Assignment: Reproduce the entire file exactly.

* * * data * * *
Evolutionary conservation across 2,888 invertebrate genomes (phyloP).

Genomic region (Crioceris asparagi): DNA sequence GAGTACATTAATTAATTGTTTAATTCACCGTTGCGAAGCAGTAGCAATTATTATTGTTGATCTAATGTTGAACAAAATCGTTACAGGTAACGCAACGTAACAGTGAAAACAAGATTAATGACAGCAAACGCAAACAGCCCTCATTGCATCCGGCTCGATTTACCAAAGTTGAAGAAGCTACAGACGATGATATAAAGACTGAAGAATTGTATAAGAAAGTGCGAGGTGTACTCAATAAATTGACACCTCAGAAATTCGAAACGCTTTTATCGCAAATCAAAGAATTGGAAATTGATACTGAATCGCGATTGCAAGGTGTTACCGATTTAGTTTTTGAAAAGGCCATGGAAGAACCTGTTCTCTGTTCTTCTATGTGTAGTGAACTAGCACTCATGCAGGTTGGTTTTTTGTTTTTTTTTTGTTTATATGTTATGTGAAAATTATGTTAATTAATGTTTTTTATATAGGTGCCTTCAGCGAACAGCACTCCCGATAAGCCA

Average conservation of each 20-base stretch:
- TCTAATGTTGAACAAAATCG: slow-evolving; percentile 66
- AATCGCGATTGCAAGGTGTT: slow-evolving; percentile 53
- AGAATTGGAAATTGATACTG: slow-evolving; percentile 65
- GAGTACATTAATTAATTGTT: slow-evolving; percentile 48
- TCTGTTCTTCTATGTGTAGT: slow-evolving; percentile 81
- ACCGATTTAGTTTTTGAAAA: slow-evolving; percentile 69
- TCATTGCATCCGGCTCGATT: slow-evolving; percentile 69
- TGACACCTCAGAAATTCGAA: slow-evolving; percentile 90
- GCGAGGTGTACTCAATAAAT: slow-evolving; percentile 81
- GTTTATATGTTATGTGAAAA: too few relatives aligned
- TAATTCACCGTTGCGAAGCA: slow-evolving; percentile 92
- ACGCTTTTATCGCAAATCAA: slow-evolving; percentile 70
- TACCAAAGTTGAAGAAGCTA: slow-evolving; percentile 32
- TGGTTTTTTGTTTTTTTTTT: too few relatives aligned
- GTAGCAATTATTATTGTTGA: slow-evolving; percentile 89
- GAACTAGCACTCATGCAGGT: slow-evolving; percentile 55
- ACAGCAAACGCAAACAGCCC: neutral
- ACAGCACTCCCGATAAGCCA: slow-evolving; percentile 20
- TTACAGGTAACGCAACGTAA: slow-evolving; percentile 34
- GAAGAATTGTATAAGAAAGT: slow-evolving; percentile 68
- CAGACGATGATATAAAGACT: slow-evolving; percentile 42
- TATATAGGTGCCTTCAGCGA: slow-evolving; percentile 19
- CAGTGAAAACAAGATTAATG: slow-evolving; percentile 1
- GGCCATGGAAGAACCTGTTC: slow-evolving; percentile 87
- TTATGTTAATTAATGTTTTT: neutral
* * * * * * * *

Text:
Evolutionary conservation across 2,888 invertebrate genomes (phyloP).

Genomic region (Crioceris asparagi): DNA sequence GAGTACATTAATTAATTGTTTAATTCACCGTTGCGAAGCAGTAGCAATTATTATTGTTGATCTAATGTTGAACAAAATCGTTACAGGTAACGCAACGTAACAGTGAAAACAAGATTAATGACAGCAAACGCAAACAGCCCTCATTGCATCCGGCTCGATTTACCAAAGTTGAAGAAGCTACAGACGATGATATAAAGACTGAAGAATTGTATAAGAAAGTGCGAGGTGTACTCAATAAATTGACACCTCAGAAATTCGAAACGCTTTTATCGCAAATCAAAGAATTGGAAATTGATACTGAATCGCGATTGCAAGGTGTTACCGATTTAGTTTTTGAAAAGGCCATGGAAGAACCTGTTCTCTGTTCTTCTATGTGTAGTGAACTAGCACTCATGCAGGTTGGTTTTTTGTTTTTTTTTTGTTTATATGTTATGTGAAAATTATGTTAATTAATGTTTTTTATATAGGTGCCTTCAGCGAACAGCACTCCCGATAAGCCA

Average conservation of each 20-base stretch:
- TCTAATGTTGAACAAAATCG: slow-evolving; percentile 66
- AATCGCGATTGCAAGGTGTT: slow-evolving; percentile 53
- AGAATTGGAAATTGATACTG: slow-evolving; percentile 65
- GAGTACATTAATTAATTGTT: slow-evolving; percentile 48
- TCTGTTCTTCTATGTGTAGT: slow-evolving; percentile 81
- ACCGATTTAGTTTTTGAAAA: slow-evolving; percentile 69
- TCATTGCATCCGGCTCGATT: slow-evolving; percentile 69
- TGACACCTCAGAAATTCGAA: slow-evolving; percentile 90
- GCGAGGTGTACTCAATAAAT: slow-evolving; percentile 81
- GTTTATATGTTATGTGAAAA: too few relatives aligned
- TAATTCACCGTTGCGAAGCA: slow-evolving; percentile 92
- ACGCTTTTATCGCAAATCAA: slow-evolving; percentile 70
- TACCAAAGTTGAAGAAGCTA: slow-evolving; percentile 32
- TGGTTTTTTGTTTTTTTTTT: too few relatives aligned
- GTAGCAATTATTATTGTTGA: slow-evolving; percentile 89
- GAACTAGCACTCATGCAGGT: slow-evolving; percentile 55
- ACAGCAAACGCAAACAGCCC: neutral
- ACAGCACTCCCGATAAGCCA: slow-evolving; percentile 20
- TTACAGGTAACGCAACGTAA: slow-evolving; percentile 34
- GAAGAATTGTATAAGAAAGT: slow-evolving; percentile 68
- CAGACGATGATATAAAGACT: slow-evolving; percentile 42
- TATATAGGTGCCTTCAGCGA: slow-evolving; percentile 19
- CAGTGAAAACAAGATTAATG: slow-evolving; percentile 1
- GGCCATGGAAGAACCTGTTC: slow-evolving; percentile 87
- TTATGTTAATTAATGTTTTT: neutral